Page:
But the worst state offender, according to EdBuild, is Ohio, home to 17 of the country’s most egregious borders. Communities in that state share similarities with Rochester: As the economies in metropolitan areas faltered, school district borders “served to quarantine their misfortune” and allowed neighboring suburban districts to escape the economic fallout.
Youngstown, once a prominent steel town, shares the nation’s second- and third-most segregating borders with neighboring communities Canfield and Poland. While 47 percent of Youngstown children live in poverty, just 6 percent of those in Canfield and 7 percent in Poland have similar economic realities.
“There are a few states that might take a hint from the fact that their districts appear repeatedly,” Stadler said. “Ohio always lights up like a Christmas tree when you look at the problems created by school district borders.”
Outside the Rust Belt, EdBuild found a cluster of segregated borders along the Deep South’s “black belt,” a region originally named for the rural area’s dark, fertile farmland. A district line separating the Claiborne County School District in Mississippi from those in Hinds County is the south’s most segregating, researchers found.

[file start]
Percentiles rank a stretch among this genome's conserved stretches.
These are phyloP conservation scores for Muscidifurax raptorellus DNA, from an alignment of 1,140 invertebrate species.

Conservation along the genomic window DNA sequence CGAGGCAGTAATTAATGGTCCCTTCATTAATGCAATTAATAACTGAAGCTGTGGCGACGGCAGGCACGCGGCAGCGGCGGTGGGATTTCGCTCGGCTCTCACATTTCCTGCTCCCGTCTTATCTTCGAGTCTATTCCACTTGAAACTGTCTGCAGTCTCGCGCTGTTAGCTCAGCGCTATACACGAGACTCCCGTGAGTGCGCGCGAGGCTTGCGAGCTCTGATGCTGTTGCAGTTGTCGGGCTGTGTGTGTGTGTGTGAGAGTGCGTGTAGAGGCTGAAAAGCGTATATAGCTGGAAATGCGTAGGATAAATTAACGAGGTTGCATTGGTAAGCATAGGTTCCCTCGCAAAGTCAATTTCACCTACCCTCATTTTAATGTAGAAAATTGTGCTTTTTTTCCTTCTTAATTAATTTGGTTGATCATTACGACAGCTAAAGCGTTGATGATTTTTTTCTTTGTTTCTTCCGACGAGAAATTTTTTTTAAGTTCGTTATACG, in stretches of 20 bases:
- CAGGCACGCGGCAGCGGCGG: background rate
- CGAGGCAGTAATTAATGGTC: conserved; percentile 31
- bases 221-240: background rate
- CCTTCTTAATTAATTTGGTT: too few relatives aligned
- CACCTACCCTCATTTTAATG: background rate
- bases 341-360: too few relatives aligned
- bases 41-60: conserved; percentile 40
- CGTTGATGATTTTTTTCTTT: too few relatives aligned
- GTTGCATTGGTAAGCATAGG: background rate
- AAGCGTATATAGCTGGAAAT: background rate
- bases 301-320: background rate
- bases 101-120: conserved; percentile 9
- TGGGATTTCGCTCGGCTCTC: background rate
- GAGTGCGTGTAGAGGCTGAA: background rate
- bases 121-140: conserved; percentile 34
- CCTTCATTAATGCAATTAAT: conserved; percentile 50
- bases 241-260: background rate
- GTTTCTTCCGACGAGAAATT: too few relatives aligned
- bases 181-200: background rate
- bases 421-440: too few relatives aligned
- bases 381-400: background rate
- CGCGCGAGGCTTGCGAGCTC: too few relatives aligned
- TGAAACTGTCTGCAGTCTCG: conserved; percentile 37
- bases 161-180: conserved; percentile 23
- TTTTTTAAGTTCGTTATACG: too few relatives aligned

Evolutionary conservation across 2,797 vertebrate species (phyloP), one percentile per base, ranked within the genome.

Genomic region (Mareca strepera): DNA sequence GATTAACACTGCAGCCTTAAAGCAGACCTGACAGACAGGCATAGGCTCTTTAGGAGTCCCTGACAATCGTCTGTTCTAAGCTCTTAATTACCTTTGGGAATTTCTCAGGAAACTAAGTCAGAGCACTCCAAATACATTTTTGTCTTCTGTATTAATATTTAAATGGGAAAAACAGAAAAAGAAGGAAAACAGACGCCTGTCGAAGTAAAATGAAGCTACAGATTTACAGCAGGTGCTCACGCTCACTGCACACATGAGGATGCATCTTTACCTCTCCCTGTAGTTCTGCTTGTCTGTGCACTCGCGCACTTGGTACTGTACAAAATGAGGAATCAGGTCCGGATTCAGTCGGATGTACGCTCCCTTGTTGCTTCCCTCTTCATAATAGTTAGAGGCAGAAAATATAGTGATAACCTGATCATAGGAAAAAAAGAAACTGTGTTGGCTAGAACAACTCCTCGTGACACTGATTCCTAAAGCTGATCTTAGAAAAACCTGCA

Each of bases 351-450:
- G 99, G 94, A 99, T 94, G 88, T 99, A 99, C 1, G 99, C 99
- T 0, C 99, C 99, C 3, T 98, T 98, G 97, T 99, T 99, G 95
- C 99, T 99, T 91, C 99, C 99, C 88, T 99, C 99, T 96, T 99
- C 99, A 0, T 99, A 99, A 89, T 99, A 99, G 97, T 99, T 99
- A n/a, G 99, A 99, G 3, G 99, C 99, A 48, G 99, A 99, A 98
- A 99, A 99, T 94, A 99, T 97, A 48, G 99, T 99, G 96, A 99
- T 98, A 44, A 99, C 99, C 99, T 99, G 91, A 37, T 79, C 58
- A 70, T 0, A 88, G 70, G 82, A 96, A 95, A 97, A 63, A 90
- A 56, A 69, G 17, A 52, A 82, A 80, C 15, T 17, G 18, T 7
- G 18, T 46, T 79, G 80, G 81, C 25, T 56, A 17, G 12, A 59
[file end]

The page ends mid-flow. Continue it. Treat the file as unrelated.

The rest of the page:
To politicians interested in improving conditions, EdBuild researchers point to several anecdotal successes. In Vermont, for example, schools are funded through a state property tax and, as such, local property values don’t define the level of funding school districts receive. And in North Carolina, school districts are drawn at the county level. School districts that are geographically larger, EdBuild found, are generally less segregated. Such decisions are in the hands of state lawmakers who draw school district borders.
“The educational outlook for the children trapped behind arbitrary borders — just a few feet away from much better opportunity — is not dependent on local economies,” according to the report. “Rather, their future is dependent on political bravery.”